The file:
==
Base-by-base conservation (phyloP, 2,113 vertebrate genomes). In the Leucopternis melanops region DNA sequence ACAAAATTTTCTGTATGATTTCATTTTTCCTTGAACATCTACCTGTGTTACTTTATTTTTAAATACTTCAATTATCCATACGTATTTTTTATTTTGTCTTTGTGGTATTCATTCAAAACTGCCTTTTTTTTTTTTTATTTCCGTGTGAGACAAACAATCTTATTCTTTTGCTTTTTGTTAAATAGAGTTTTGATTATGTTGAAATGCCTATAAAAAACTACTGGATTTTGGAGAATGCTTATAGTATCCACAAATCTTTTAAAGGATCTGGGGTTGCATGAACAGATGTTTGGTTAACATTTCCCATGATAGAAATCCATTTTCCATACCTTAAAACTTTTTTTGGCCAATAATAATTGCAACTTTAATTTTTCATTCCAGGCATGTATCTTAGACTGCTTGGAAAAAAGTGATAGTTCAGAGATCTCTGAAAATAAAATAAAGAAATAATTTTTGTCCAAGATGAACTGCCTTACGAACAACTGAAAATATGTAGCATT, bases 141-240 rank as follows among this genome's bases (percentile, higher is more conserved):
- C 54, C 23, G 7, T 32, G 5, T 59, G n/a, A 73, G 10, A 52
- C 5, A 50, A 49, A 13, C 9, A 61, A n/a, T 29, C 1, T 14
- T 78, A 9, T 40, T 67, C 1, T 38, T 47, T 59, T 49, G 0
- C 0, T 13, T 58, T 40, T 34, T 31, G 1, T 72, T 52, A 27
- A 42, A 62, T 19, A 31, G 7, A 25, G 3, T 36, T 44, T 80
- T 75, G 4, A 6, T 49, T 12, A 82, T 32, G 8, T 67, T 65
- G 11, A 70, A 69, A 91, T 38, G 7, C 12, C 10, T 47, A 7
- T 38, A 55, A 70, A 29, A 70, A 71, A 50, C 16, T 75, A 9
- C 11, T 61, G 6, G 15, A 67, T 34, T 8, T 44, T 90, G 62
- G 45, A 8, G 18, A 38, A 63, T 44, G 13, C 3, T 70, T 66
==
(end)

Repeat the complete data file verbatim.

Base-by-base conservation (phyloP, 2,113 vertebrate genomes). In the Leucopternis melanops region DNA sequence ACAAAATTTTCTGTATGATTTCATTTTTCCTTGAACATCTACCTGTGTTACTTTATTTTTAAATACTTCAATTATCCATACGTATTTTTTATTTTGTCTTTGTGGTATTCATTCAAAACTGCCTTTTTTTTTTTTTATTTCCGTGTGAGACAAACAATCTTATTCTTTTGCTTTTTGTTAAATAGAGTTTTGATTATGTTGAAATGCCTATAAAAAACTACTGGATTTTGGAGAATGCTTATAGTATCCACAAATCTTTTAAAGGATCTGGGGTTGCATGAACAGATGTTTGGTTAACATTTCCCATGATAGAAATCCATTTTCCATACCTTAAAACTTTTTTTGGCCAATAATAATTGCAACTTTAATTTTTCATTCCAGGCATGTATCTTAGACTGCTTGGAAAAAAGTGATAGTTCAGAGATCTCTGAAAATAAAATAAAGAAATAATTTTTGTCCAAGATGAACTGCCTTACGAACAACTGAAAATATGTAGCATT, bases 141-240 rank as follows among this genome's bases (percentile, higher is more conserved):
- C 54, C 23, G 7, T 32, G 5, T 59, G n/a, A 73, G 10, A 52
- C 5, A 50, A 49, A 13, C 9, A 61, A n/a, T 29, C 1, T 14
- T 78, A 9, T 40, T 67, C 1, T 38, T 47, T 59, T 49, G 0
- C 0, T 13, T 58, T 40, T 34, T 31, G 1, T 72, T 52, A 27
- A 42, A 62, T 19, A 31, G 7, A 25, G 3, T 36, T 44, T 80
- T 75, G 4, A 6, T 49, T 12, A 82, T 32, G 8, T 67, T 65
- G 11, A 70, A 69, A 91, T 38, G 7, C 12, C 10, T 47, A 7
- T 38, A 55, A 70, A 29, A 70, A 71, A 50, C 16, T 75, A 9
- C 11, T 61, G 6, G 15, A 67, T 34, T 8, T 44, T 90, G 62
- G 45, A 8, G 18, A 38, A 63, T 44, G 13, C 3, T 70, T 66